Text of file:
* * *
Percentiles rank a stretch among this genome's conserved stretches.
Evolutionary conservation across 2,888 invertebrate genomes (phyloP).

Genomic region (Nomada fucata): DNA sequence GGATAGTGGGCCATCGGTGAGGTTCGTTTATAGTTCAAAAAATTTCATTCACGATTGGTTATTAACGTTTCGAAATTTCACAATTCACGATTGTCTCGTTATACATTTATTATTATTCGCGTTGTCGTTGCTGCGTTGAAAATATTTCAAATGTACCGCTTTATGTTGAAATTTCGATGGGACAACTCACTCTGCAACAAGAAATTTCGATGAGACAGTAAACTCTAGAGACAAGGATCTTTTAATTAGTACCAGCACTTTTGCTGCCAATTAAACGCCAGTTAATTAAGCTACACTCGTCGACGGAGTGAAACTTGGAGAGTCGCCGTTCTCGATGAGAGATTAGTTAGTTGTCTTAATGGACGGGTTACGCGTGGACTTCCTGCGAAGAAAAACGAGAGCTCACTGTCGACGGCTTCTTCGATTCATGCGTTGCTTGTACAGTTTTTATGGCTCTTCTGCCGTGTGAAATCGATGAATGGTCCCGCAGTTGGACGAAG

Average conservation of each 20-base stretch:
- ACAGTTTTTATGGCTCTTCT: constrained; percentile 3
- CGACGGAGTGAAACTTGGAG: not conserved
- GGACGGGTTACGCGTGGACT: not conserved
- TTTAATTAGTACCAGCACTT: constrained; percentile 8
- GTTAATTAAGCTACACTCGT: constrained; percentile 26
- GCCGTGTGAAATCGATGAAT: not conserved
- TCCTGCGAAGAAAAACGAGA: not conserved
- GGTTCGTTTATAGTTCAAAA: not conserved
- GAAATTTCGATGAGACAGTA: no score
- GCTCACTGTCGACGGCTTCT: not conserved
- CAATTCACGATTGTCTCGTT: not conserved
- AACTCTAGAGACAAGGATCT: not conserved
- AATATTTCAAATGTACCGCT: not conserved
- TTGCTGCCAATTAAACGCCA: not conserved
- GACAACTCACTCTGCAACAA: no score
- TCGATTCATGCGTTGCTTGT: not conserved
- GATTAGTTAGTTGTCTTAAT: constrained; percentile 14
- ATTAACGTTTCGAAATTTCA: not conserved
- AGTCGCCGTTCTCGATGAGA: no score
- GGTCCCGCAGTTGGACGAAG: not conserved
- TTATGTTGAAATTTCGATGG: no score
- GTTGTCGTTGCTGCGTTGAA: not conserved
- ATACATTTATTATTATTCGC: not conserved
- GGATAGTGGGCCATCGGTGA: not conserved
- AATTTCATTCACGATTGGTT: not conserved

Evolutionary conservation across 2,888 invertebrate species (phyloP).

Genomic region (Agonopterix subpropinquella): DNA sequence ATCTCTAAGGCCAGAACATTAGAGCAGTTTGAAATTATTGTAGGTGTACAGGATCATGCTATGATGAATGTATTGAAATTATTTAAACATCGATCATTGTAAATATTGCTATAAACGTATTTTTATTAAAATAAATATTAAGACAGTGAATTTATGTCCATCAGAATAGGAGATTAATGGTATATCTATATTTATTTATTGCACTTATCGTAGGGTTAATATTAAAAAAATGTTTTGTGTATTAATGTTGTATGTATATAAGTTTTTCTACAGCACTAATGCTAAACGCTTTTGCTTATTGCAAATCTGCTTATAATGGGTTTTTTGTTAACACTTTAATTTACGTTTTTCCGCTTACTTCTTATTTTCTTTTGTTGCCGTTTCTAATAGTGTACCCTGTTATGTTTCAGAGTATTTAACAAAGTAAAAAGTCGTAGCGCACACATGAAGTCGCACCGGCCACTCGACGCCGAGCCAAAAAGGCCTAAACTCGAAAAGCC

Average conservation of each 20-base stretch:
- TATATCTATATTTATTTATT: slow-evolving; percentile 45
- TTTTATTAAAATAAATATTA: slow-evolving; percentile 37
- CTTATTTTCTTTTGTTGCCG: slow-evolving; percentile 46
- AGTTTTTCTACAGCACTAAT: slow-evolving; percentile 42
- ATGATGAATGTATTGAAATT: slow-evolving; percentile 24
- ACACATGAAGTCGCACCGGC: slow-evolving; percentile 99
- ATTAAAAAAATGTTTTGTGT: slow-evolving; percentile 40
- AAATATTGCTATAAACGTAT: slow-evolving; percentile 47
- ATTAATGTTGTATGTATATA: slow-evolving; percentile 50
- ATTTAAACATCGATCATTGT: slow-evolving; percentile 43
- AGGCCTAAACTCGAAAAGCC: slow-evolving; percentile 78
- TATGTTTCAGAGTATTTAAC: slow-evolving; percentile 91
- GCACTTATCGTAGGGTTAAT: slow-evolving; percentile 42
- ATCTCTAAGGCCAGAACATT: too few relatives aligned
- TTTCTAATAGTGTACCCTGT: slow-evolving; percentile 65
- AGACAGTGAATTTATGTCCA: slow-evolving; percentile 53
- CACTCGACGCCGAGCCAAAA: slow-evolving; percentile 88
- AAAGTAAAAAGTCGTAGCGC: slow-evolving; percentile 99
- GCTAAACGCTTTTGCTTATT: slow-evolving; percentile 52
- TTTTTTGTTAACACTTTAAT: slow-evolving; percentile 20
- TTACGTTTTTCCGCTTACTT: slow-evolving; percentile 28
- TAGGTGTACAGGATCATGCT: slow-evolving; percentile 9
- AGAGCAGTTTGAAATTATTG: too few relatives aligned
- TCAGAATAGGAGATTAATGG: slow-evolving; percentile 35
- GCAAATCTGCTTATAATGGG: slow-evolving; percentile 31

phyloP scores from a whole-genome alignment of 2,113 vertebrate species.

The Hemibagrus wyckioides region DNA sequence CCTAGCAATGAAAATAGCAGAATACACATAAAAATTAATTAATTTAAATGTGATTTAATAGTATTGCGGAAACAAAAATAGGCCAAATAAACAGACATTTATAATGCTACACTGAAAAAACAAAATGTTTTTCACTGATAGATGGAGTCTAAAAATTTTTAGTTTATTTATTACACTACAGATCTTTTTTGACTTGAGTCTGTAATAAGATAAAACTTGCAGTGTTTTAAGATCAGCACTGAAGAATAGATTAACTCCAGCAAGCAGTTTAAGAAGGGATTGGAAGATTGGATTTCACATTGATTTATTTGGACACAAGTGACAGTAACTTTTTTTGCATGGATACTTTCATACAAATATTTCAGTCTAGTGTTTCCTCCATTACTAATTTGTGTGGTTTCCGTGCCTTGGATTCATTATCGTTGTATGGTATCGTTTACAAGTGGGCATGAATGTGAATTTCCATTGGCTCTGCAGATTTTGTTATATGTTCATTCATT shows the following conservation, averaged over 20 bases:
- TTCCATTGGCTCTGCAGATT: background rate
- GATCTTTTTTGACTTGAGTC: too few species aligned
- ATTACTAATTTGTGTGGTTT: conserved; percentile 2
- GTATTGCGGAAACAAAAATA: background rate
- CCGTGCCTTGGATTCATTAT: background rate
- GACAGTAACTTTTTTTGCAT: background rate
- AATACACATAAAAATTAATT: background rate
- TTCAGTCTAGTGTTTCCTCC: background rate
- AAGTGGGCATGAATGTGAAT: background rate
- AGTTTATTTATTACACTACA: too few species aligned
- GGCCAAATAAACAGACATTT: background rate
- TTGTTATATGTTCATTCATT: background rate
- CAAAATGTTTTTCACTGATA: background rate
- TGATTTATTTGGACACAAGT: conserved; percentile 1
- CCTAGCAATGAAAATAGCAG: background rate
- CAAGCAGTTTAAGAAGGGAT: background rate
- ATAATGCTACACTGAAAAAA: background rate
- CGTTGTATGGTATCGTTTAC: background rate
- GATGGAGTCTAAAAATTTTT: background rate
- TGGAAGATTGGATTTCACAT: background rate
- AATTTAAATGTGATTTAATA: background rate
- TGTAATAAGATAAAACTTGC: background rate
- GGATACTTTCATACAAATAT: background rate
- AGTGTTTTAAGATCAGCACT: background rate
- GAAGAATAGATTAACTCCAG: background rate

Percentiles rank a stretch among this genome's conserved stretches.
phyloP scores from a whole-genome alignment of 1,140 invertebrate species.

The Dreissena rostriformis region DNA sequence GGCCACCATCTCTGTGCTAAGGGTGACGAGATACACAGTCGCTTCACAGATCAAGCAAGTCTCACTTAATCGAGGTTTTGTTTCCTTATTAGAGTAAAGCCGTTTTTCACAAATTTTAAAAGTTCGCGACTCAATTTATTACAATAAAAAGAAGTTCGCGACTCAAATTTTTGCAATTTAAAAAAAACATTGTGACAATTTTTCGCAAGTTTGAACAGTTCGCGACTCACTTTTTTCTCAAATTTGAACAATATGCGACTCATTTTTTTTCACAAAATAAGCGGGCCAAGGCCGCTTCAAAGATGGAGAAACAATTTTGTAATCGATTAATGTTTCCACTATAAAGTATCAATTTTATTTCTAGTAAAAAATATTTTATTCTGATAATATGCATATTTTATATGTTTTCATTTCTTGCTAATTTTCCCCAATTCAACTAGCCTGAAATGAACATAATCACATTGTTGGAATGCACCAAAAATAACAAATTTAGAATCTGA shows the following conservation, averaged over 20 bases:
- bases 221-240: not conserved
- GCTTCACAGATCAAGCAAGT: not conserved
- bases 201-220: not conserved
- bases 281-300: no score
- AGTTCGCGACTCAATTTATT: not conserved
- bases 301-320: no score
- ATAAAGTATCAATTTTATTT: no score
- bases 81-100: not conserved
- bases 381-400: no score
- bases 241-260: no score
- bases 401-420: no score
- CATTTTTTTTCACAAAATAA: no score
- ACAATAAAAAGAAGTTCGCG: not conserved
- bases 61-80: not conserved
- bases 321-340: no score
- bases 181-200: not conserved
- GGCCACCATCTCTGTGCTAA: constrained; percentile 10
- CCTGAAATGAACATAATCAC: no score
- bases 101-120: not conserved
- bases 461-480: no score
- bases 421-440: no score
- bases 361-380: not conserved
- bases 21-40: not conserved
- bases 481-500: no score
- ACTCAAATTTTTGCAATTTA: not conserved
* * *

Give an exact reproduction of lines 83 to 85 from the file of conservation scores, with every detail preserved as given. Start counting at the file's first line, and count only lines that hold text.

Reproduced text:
- AGTGTTTTAAGATCAGCACT: background rate
- GAAGAATAGATTAACTCCAG: background rate

Percentiles rank a stretch among this genome's conserved stretches.